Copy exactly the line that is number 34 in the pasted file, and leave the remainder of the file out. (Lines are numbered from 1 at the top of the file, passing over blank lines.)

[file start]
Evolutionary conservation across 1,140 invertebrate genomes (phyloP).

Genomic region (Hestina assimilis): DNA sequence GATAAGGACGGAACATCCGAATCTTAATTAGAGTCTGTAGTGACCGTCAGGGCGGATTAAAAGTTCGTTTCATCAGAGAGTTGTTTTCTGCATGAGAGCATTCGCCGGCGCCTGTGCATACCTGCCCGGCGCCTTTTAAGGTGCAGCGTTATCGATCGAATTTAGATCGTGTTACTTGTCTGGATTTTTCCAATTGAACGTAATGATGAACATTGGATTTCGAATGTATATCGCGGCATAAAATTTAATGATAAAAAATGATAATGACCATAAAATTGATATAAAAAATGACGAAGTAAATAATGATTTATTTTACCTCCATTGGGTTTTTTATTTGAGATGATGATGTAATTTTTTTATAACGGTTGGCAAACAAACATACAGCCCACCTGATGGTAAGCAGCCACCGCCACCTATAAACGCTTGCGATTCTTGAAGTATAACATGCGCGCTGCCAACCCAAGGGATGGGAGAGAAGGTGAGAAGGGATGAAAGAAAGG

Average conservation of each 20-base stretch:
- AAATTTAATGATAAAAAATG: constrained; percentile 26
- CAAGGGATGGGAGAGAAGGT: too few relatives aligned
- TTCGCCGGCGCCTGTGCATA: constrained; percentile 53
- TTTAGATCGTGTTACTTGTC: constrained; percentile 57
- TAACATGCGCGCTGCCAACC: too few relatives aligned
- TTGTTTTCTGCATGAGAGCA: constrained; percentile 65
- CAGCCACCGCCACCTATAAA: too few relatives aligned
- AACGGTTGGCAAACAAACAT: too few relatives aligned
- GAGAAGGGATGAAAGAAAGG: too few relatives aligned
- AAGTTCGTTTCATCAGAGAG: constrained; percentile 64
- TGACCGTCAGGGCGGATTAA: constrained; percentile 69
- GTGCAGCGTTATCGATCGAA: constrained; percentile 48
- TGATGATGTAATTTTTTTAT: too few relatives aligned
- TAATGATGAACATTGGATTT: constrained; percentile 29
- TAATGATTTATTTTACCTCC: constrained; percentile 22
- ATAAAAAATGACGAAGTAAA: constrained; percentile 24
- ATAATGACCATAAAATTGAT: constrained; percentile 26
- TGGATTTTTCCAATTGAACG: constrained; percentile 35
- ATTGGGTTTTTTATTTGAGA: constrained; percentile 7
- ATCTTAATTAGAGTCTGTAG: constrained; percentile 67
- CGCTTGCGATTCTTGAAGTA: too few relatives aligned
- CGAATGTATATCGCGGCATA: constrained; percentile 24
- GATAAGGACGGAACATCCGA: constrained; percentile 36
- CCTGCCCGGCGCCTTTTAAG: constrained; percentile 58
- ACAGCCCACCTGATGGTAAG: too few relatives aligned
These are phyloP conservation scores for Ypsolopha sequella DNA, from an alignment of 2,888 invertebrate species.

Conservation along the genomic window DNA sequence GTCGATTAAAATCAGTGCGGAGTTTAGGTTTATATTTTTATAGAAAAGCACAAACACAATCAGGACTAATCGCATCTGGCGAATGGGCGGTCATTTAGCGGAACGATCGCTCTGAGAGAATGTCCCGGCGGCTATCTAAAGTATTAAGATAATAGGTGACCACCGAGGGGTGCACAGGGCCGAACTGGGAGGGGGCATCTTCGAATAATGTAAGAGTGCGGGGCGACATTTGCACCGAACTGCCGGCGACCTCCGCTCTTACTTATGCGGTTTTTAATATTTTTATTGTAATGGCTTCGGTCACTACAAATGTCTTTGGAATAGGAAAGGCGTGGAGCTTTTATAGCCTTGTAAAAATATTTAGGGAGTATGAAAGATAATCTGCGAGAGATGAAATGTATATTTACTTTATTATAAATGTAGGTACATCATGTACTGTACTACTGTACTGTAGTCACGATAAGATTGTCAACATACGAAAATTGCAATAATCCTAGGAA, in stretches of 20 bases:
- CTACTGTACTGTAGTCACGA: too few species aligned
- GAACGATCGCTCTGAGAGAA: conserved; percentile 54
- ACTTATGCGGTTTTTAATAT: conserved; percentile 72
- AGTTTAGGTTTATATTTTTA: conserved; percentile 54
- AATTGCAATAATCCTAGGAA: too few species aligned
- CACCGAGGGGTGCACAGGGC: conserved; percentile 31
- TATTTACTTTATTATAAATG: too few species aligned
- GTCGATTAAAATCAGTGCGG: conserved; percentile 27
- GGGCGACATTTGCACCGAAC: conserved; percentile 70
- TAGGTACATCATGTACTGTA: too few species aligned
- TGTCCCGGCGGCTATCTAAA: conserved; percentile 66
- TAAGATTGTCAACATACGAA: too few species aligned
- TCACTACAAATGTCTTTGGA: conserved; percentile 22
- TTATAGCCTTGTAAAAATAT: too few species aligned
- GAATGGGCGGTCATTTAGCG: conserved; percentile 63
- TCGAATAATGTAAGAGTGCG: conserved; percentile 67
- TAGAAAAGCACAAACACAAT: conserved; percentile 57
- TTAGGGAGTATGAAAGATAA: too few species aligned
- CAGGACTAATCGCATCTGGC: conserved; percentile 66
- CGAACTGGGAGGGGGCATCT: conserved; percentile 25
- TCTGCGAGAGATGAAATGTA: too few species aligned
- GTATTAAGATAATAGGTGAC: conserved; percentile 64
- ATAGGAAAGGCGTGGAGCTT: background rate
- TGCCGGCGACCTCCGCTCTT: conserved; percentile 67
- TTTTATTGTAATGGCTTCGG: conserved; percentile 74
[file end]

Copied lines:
- AGTTTAGGTTTATATTTTTA: conserved; percentile 54